No one can do anything about skin color, for example, and we ought not make assessments about human beings that are based on unchangeables like that, but we do anyhow. And life probably works out to support those assessments. Whether the differences are real or not, when two segments of society conspire to call one another’s members hateful names, like “nigger,” or “cracker,” or “Palestinian,” or “Jew,” the intonation of Otherness establishes a state of polarity where the prophecies inherent in the expression all become true, eventually. That’s pretty crazy in itself. At The El Paso County Jail the most desperate of prisoners–the mixed-color-teal-and-yellow crowd–are garbed thusly so that they are easily recognizable as homicidal-suicidal. They seem to live a miserable existence, isolated from everyone because of mutual fear, from which font their own dreaded behavior springs. The nurses in the medical unit where many of these saddest of souls reside sometimes and apart from regulation wear colors so similar that i have been startled by the spectacle of those shades in unexpected places. But i have had conversations with EPCO jail employees that went something like, “You should find something to do that doesn’t eat your soul.” “Oh, I’m fine–I get home and just forgetaboutit. Turn it off,” with a motion like flipping a switch. “Do you really think partitioning your personality–your life–your Self–to that degree so you won’t flip out is healthy!!? Isn’t that exactly how ‘multiples’ work things?” So just who are the crazy ones?

Division by zero.

One deputy said to me, “Sixty to seventy percent of the cops in this town are just doing their jobs.” This is so multi-dimensionally wrong: Only a mental pathology allows a guy to perpetrate violence against an unwilling subject for a mundane paycheck that is derived in part from money confiscated from that very person being so victimized. This is deeply parasitic and also pretty fucking stupid in that biologically, the most successful parasite is one that works a symbiotic relationship with its host. The relationship of our government, (and virtually all governments), to its host our society is now and will soon prove to be catastrophically vitacidal. Meanwhile, what are the other forty percent doing? My estimation figures the best part of this minority is enjoying  the sanction of the same gullible society to be violent for pay and false “honor.” Some of these two groups are actually deluded to imagine they are helping people.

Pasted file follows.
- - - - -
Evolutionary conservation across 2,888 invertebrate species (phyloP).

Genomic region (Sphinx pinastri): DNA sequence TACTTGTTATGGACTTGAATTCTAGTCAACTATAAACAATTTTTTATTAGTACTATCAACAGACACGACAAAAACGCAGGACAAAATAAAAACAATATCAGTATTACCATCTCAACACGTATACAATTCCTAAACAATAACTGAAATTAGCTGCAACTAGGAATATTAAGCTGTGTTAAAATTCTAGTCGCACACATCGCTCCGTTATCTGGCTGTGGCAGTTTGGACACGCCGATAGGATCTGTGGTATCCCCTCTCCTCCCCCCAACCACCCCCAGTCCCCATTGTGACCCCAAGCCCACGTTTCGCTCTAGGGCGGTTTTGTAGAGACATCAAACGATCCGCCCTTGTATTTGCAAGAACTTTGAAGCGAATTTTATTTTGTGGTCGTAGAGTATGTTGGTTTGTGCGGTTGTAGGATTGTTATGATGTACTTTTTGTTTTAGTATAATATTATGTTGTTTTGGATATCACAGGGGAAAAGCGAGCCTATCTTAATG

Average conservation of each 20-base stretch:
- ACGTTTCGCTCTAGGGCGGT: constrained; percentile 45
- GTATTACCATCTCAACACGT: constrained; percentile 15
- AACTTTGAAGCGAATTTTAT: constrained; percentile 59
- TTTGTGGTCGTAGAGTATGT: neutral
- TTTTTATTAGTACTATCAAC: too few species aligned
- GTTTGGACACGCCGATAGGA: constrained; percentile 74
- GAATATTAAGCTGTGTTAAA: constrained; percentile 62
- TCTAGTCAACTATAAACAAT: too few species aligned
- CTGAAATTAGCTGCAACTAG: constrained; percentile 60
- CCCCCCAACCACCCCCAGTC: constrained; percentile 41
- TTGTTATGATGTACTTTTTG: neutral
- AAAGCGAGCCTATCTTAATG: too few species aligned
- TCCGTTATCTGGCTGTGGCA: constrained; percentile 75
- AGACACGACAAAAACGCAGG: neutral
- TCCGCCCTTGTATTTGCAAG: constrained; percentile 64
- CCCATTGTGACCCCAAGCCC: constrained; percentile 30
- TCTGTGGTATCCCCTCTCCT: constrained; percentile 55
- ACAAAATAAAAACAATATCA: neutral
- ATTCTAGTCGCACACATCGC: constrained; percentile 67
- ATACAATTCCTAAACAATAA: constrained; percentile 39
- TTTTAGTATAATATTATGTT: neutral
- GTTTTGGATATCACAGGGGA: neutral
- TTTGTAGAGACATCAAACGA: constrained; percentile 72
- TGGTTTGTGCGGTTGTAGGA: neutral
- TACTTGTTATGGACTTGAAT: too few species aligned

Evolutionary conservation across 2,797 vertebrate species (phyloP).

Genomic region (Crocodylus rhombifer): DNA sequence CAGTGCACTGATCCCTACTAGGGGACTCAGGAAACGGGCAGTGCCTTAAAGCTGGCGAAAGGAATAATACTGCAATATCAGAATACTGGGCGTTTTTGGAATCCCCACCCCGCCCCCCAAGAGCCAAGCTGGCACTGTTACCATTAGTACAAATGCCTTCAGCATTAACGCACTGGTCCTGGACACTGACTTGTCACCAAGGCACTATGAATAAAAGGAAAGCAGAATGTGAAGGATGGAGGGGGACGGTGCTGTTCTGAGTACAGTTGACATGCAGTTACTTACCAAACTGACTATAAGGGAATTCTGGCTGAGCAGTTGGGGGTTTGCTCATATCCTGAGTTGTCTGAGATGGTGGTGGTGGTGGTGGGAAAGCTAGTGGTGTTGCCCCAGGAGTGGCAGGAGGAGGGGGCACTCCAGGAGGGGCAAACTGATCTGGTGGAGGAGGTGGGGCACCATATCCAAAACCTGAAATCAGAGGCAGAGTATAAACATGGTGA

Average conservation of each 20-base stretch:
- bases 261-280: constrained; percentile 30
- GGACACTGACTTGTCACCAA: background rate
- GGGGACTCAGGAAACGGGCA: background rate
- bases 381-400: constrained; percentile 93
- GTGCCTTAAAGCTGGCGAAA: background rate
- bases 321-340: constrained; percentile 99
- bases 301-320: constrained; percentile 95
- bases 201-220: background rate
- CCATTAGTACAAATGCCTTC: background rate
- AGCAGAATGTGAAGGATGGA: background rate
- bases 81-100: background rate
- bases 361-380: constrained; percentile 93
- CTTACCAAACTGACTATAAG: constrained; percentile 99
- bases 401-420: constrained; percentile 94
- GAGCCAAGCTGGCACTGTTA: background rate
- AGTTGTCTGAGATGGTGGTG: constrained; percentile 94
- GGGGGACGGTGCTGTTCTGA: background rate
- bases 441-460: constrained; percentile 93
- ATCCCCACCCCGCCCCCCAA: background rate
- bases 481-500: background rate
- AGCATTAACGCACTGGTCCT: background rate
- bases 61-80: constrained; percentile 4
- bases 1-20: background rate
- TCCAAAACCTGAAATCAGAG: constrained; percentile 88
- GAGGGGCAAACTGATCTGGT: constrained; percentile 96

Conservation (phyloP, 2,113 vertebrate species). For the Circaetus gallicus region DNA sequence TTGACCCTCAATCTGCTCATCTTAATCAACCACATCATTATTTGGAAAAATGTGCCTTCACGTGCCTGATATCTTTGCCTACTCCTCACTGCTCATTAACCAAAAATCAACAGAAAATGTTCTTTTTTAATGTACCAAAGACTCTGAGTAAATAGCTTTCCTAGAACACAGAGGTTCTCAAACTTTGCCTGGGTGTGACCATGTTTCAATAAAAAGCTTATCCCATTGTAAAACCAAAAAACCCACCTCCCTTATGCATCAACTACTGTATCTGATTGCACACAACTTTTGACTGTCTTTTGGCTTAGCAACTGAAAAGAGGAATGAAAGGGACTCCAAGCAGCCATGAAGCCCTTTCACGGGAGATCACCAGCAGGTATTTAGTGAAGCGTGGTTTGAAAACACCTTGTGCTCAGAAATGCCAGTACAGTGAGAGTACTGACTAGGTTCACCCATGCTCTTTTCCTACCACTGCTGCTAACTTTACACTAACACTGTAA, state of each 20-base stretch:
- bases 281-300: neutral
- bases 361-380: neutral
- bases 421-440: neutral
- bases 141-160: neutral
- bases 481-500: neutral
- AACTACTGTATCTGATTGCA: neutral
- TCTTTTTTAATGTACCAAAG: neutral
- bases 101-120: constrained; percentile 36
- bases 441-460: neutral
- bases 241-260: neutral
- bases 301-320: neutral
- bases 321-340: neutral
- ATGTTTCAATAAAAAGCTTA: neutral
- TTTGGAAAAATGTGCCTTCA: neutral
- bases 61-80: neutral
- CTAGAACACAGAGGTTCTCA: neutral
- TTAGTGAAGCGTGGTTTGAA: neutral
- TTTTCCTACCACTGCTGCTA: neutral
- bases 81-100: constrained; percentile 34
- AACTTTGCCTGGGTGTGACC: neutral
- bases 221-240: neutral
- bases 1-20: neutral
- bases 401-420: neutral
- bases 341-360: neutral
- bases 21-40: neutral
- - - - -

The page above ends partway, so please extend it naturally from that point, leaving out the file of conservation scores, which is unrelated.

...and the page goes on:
“Can’t break the rules just doin’ my job nothin’ personal behind that blow to the head gotta paycheck to collect gotta family to feed….”

Assuredly history’s most spectacularly egregious crimes, and lest any reader seeks to comfort himself with false abstraction, those of this very day, this very moment, have always been committed beneath the false flag of “The Rules.”

I’ve heard it said in the context of “appearances” that the men and women of “Gateway” “represent El Paso County,” so that they are not permitted to wear a Mohawk, (or i suppose, bits of comb in their ears). Now, be alert that i am not a Gateway man, exactly, but i am here because of appearances, at least in part. To be clear, i don’t represent El Paso County, by any means and i give but the merest of fucks for appearances. I represent some higher Thing, and not by my choice at all; but having been chosen for this  i serve my purpose while Judge Williams serves his. We are what we are, and what each of us represents is so far beyond El Paso County that i can’t see its apex from here and i suspect that Judge Williams has scarcely even apprehended its Its truth, having heard of these things only in forgotten dreams. I hope you aren’t hurt, dear Judge; these lots of ours are assigned, not chosen.

I certainly never meant to  cause you harm, or even pain, though i can’t deny i have been quite angry; far more at your system than at you, personally. It’s up to you how much grief will be in this for you, but: Fear not, sir; for as i have said, this is all perfectly safe, And again: We are in this together. All of us. Like it or not.

*Submitted with respect to those EPCO Schindlers who struggle daily to avoid division by zero. And i’ll have to talk more about Gateway, later.

Posted on 2014/08/02, in American Dream, Americans, Colorado, Colorado Springs, colorado springs co, Crime, Crime and Justice, Crime and Punishment, Fascism, Homeless, homeless families, homelessness, Occupy, Occupy Colorado Springs, Religion and Spirituality and tagged , , , , , , , , , , , , , , . Bookmark the permalink. Leave a comment.